‘Get it Together’ Entertainment Education Radio Programs:  NURHI and partner ARDA designed, pretested and produced a three season 5 separate city-based 26-episode weekly radio program with drama, magazine elements and live call-in.  To develop the radio programs workshops were held to develop the design document and write stories and treatments. Click here for more information about the radio design process.

‘Get it Together’ Youth Urban Mobilization:  NURHI worked closely with its partner Centre for Communication Program Nigeria (CCPN) to develop and implement a ‘Get it Together’ Youth Urban Mobilization Strategy, that engages young  community based barbers, tailors, hairdressers and motorcycle delivery people to discuss family planning with individuals and groups within their communities. Click here for more information about the Youth Urban Mobilization Strategy.

Step 4:  Implement and monitor the campaign

NURHI launched the ‘Get It Together’ campaign in October 2011 in four cities, with television and radio spots, posters in markets, clinics, airports, motor parks, and office buildings. FP Providers were given branded job aids, badges, site identifiers , biros , flipcharts and leaflets. Social Mobilizers also received branded and printed.   In early 2012, CCPN and its partner NGOs trained Social Mobilizers to facilitate radio listening groups, conduct “visibility parades”, key life events, neighborhood campaigns and refer clients to FPPN services with “Go Referral Cards”. Click here for more information about Social Mobilizers and their activities.

In February 2012, the four NURHI radio programs began weekly broadcasts.  Each language program includes a serial drama episode, interviews, music and a weekly quiz plus a live call-in session with a family planning expert.  Listeners can win prizes by answering weekly questions through text messaging. Click here for more information about the NURHI radio program.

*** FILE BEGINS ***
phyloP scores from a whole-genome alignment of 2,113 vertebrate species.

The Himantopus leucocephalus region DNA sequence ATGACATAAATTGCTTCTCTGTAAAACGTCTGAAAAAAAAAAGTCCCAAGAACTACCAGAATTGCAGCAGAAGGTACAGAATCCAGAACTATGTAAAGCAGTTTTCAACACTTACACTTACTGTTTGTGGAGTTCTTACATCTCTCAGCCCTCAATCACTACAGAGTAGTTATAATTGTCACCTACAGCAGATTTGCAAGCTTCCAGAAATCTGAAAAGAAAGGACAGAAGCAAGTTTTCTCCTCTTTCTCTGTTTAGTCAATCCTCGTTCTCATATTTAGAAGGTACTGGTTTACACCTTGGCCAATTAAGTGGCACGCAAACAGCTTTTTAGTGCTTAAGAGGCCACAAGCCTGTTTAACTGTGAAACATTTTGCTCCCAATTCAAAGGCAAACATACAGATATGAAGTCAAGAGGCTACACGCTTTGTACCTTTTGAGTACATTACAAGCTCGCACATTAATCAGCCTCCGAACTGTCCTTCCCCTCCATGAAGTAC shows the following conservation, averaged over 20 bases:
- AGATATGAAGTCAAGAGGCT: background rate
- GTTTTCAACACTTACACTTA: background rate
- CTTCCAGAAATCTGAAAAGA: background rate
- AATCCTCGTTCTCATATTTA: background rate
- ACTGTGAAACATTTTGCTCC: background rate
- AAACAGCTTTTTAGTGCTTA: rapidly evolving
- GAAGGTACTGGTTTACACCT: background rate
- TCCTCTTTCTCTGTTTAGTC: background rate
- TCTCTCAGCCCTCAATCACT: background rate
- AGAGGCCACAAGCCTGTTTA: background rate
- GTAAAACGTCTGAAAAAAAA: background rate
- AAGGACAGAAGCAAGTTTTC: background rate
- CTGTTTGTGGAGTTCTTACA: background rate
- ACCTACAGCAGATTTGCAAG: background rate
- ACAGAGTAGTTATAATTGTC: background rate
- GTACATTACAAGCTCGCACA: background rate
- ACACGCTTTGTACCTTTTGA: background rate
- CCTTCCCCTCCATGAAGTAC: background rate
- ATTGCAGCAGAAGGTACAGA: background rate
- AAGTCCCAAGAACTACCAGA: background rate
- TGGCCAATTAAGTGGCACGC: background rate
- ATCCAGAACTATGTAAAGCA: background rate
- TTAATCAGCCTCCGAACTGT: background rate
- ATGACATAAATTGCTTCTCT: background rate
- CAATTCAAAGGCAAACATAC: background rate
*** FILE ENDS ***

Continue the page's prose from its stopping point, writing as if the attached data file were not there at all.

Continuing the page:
In each city, NURHI employs an Advocacy and Behavior Change (ABC) Officer who monitors and coordinates mass media radio program and social mobilization activities through regular meetings with partners, radio program monitoring, and tracking referrals by social mobilizers for family planning services. click here for more information on the activities of NURHI social mobilizerse

Step 5:  Evaluate and Re-plan

MLE is tasked with conducting the baseline, midterm and final evaluation surveys.  Their surveys will measure exposure to the ‘Get it together’ mass media, radio program, and social mobilization activities, knowledge and attitudes toward family planning, as well as contraceptive use.   Through this analysis, it is possible to compare people who have been exposed to the ‘Get it Together’ campaign with those who have not to see if they differ on key behaviors and attitudes.

NURHI Midterm Survey Results (show the link here) showed there have been substantial increases of 3% to 15% in contraceptive prevalence rates (CPR) in the four initial cities between baseline and midterm, a period of less than two years.  The data also revealed that the proportion of women who intend to use family planning increased by 7.5 to 10.2 percentage points.

After a review of midterm results, activities of the program was reviewed and refined based on the data.